Made in America: Recovery

Over the last hundred years, the world economy has repeatedly been hit by calamity. COVID-19 is but the latest such event.

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The First World War, which destroyed much of Europe’s industrial capacity and killed millions, was quickly followed by the Spanish flu pandemic, with even higher mortality. Skip forward 20 years, and World War II delivered worse economic devastation and more death. Then the 1970s gave the world wealth-withering inflation, and the great recession of 2007–2009 nearly brought the world economy to a standstill. Each of those events had one special thing in common: the United States was the primary driving force in pulling the world economy back to good health.

Now the world economy has been battered by the pandemic, and some economists are saying that the US economy won’t return to its pre-pandemic level for years. But politics aside (I’m a UK/US dual national), history shows that America will lead the global recovery this time just like it has in the past. In part, that’s because of its sheer size, but there are other reasons to bet on an American repeat performance. “Businesses around the world look to America because of its outsized influence on markets,” says Robert Wright, a visiting fellow of policy studies at Georgia College and State University.

The US economy, at almost $20 trillion for 2020, remains by far the largest in the world—around 40 percent bigger than China. It isn’t just size. The US has a near-insatiable appetite for consumer goods. Even while the economy is operating at reduced levels and blighted by COVID-related high unemployment, it still imports goods and services worth more than $200 billion each month that benefits the rest of the world. “Even if countries don’t sell directly to the US, they care about the US market due to its size,” says Wright.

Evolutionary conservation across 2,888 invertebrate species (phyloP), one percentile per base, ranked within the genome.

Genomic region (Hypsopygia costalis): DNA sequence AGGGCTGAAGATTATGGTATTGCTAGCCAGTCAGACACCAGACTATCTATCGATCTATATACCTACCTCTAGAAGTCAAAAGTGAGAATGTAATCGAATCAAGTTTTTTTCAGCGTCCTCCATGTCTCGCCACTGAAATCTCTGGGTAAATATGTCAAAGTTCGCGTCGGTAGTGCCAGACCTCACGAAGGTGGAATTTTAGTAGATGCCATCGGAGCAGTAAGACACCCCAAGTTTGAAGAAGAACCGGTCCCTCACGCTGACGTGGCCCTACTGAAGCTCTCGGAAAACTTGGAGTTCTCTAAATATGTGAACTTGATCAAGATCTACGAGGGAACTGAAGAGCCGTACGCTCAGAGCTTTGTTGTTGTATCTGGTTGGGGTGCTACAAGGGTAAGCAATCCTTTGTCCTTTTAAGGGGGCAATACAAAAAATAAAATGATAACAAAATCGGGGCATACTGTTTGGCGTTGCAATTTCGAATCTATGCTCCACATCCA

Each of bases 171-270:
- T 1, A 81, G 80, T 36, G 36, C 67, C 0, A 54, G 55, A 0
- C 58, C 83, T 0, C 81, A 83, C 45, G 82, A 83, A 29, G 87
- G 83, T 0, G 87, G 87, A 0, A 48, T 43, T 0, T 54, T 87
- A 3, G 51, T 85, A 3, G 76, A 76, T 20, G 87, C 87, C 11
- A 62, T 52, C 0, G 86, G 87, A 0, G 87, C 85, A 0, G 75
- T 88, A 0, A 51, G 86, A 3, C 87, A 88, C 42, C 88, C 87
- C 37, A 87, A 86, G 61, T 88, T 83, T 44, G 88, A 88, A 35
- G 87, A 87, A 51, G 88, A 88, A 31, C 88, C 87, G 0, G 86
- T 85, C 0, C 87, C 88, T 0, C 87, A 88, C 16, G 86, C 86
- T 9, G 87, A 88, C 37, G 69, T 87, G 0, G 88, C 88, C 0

To be sure, some commentators believe that America’s best days are gone and unlikely to repeat. After both world wars, the US benefited greatly because its industrial infrastructure remained intact. Western Europe and many other areas had seen much of their industrial base devastated. “Germany, Japan, and France were basket cases,” Wright says. But even without the advantages it had after two world wars, the US still managed to stay out front when it comes to economic power and leadership. In 1979, when the country was blighted by stagflation, it was the US that successfully led the battle to fight burgeoning inflation under the leadership of then-Federal Reserve Chair Paul Volcker. Inflation dropped from a peak of 13.5 percent in 1980 to less than 2 percent in 1986, prompting a US-led global boom. The US also emerged from the 2007–2009 financial crisis faster than did other countries, thanks to another swift and sizable response from the Fed and the federal government while Europe limped along.

Now the question is whether COVID-19 changes all this. No one can know for sure, but decades of bare-knuckle capitalism has made the US economy resilient with few rivals. That’s in part due to the large contribution made by small- and medium-sized companies. “An awful lot of America’s growth is because of small companies which have grown innovatively,” says David Ranson, director of research at the financial analytics company HCWE & Co. That compares with other nations where monopolies tend to dominate the economy. Most economists say monopolies stymie innovation because there is less competition.

Together with the US Constitution, US commercial law helps assure investors that their investments won’t get summarily confiscated, as happens in some other countries. “The US is the most credible economy, and it is pretty much the most free-market economy,” Ranson says. All of that is especially important when investors are rightly nervous about making risky bets with their capital. In short, they want to put it somewhere safe, and for many, the number one destination is America.

The US manages to stay out front when it comes to economic power and leadership.

Constable is a current fellow at the Johns Hopkins Institute for Applied Economics and a former Wall Street Journal TV anchor.